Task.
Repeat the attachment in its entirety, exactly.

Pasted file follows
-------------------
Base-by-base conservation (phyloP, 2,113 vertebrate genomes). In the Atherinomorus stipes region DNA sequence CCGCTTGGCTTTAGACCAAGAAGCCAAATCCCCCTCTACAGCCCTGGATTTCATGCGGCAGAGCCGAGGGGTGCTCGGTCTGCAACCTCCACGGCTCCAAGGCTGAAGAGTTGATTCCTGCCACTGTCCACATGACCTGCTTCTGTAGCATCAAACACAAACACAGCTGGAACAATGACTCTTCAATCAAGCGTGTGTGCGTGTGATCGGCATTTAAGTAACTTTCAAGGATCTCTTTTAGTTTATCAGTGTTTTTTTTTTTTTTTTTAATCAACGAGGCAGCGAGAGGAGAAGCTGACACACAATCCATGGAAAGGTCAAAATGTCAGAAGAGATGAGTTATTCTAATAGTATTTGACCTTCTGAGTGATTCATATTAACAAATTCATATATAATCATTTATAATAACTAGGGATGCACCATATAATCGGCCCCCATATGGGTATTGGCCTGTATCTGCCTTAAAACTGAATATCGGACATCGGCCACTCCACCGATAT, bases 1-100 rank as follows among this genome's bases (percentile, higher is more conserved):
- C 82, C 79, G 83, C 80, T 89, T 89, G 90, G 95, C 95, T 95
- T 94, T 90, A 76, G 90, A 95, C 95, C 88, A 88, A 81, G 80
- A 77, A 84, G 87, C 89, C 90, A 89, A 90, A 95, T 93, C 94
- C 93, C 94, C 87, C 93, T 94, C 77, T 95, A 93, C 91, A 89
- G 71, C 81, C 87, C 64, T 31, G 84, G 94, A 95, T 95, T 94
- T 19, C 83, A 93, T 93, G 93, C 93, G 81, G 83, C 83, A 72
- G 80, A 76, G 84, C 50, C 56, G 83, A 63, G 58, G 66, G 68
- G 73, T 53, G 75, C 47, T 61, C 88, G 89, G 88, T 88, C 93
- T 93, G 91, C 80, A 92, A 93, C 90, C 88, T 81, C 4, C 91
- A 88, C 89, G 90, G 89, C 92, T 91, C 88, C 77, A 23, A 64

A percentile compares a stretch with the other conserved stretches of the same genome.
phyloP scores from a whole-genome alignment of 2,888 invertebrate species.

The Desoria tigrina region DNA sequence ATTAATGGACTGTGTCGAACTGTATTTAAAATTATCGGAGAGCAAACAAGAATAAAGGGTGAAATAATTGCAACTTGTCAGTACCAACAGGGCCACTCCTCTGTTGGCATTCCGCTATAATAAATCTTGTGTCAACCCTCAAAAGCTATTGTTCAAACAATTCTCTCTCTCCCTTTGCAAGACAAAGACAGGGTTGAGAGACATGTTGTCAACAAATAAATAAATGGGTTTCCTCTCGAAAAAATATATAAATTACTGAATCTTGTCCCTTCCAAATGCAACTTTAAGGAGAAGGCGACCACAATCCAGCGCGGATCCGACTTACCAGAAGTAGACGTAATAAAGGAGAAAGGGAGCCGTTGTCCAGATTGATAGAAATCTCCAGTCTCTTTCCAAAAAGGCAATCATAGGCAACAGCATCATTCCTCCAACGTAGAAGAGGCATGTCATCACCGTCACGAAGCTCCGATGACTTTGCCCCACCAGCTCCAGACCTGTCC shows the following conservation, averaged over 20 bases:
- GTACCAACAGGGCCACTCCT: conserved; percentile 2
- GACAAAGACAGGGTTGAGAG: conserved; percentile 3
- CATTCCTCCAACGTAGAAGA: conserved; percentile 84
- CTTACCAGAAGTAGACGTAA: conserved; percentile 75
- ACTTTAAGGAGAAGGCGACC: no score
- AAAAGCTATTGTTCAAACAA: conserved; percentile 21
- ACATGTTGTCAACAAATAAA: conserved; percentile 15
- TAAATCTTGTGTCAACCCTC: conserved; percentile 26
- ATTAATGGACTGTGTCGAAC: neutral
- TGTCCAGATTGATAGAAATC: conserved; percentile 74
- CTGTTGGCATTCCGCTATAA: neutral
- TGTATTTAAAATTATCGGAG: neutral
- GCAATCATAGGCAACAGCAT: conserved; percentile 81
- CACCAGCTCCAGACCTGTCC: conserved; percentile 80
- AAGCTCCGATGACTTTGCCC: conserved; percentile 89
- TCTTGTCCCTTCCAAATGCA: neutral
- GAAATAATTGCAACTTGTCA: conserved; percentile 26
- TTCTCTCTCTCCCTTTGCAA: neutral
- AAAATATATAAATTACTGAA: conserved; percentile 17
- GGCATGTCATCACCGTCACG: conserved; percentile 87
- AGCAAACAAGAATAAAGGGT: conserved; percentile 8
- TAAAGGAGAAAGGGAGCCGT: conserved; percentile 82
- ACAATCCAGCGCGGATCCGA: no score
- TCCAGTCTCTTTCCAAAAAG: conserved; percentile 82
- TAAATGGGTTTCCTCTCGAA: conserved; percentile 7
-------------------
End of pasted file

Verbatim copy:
Base-by-base conservation (phyloP, 2,113 vertebrate genomes). In the Atherinomorus stipes region DNA sequence CCGCTTGGCTTTAGACCAAGAAGCCAAATCCCCCTCTACAGCCCTGGATTTCATGCGGCAGAGCCGAGGGGTGCTCGGTCTGCAACCTCCACGGCTCCAAGGCTGAAGAGTTGATTCCTGCCACTGTCCACATGACCTGCTTCTGTAGCATCAAACACAAACACAGCTGGAACAATGACTCTTCAATCAAGCGTGTGTGCGTGTGATCGGCATTTAAGTAACTTTCAAGGATCTCTTTTAGTTTATCAGTGTTTTTTTTTTTTTTTTTAATCAACGAGGCAGCGAGAGGAGAAGCTGACACACAATCCATGGAAAGGTCAAAATGTCAGAAGAGATGAGTTATTCTAATAGTATTTGACCTTCTGAGTGATTCATATTAACAAATTCATATATAATCATTTATAATAACTAGGGATGCACCATATAATCGGCCCCCATATGGGTATTGGCCTGTATCTGCCTTAAAACTGAATATCGGACATCGGCCACTCCACCGATAT, bases 1-100 rank as follows among this genome's bases (percentile, higher is more conserved):
- C 82, C 79, G 83, C 80, T 89, T 89, G 90, G 95, C 95, T 95
- T 94, T 90, A 76, G 90, A 95, C 95, C 88, A 88, A 81, G 80
- A 77, A 84, G 87, C 89, C 90, A 89, A 90, A 95, T 93, C 94
- C 93, C 94, C 87, C 93, T 94, C 77, T 95, A 93, C 91, A 89
- G 71, C 81, C 87, C 64, T 31, G 84, G 94, A 95, T 95, T 94
- T 19, C 83, A 93, T 93, G 93, C 93, G 81, G 83, C 83, A 72
- G 80, A 76, G 84, C 50, C 56, G 83, A 63, G 58, G 66, G 68
- G 73, T 53, G 75, C 47, T 61, C 88, G 89, G 88, T 88, C 93
- T 93, G 91, C 80, A 92, A 93, C 90, C 88, T 81, C 4, C 91
- A 88, C 89, G 90, G 89, C 92, T 91, C 88, C 77, A 23, A 64

A percentile compares a stretch with the other conserved stretches of the same genome.
phyloP scores from a whole-genome alignment of 2,888 invertebrate species.

The Desoria tigrina region DNA sequence ATTAATGGACTGTGTCGAACTGTATTTAAAATTATCGGAGAGCAAACAAGAATAAAGGGTGAAATAATTGCAACTTGTCAGTACCAACAGGGCCACTCCTCTGTTGGCATTCCGCTATAATAAATCTTGTGTCAACCCTCAAAAGCTATTGTTCAAACAATTCTCTCTCTCCCTTTGCAAGACAAAGACAGGGTTGAGAGACATGTTGTCAACAAATAAATAAATGGGTTTCCTCTCGAAAAAATATATAAATTACTGAATCTTGTCCCTTCCAAATGCAACTTTAAGGAGAAGGCGACCACAATCCAGCGCGGATCCGACTTACCAGAAGTAGACGTAATAAAGGAGAAAGGGAGCCGTTGTCCAGATTGATAGAAATCTCCAGTCTCTTTCCAAAAAGGCAATCATAGGCAACAGCATCATTCCTCCAACGTAGAAGAGGCATGTCATCACCGTCACGAAGCTCCGATGACTTTGCCCCACCAGCTCCAGACCTGTCC shows the following conservation, averaged over 20 bases:
- GTACCAACAGGGCCACTCCT: conserved; percentile 2
- GACAAAGACAGGGTTGAGAG: conserved; percentile 3
- CATTCCTCCAACGTAGAAGA: conserved; percentile 84
- CTTACCAGAAGTAGACGTAA: conserved; percentile 75
- ACTTTAAGGAGAAGGCGACC: no score
- AAAAGCTATTGTTCAAACAA: conserved; percentile 21
- ACATGTTGTCAACAAATAAA: conserved; percentile 15
- TAAATCTTGTGTCAACCCTC: conserved; percentile 26
- ATTAATGGACTGTGTCGAAC: neutral
- TGTCCAGATTGATAGAAATC: conserved; percentile 74
- CTGTTGGCATTCCGCTATAA: neutral
- TGTATTTAAAATTATCGGAG: neutral
- GCAATCATAGGCAACAGCAT: conserved; percentile 81
- CACCAGCTCCAGACCTGTCC: conserved; percentile 80
- AAGCTCCGATGACTTTGCCC: conserved; percentile 89
- TCTTGTCCCTTCCAAATGCA: neutral
- GAAATAATTGCAACTTGTCA: conserved; percentile 26
- TTCTCTCTCTCCCTTTGCAA: neutral
- AAAATATATAAATTACTGAA: conserved; percentile 17
- GGCATGTCATCACCGTCACG: conserved; percentile 87
- AGCAAACAAGAATAAAGGGT: conserved; percentile 8
- TAAAGGAGAAAGGGAGCCGT: conserved; percentile 82
- ACAATCCAGCGCGGATCCGA: no score
- TCCAGTCTCTTTCCAAAAAG: conserved; percentile 82
- TAAATGGGTTTCCTCTCGAA: conserved; percentile 7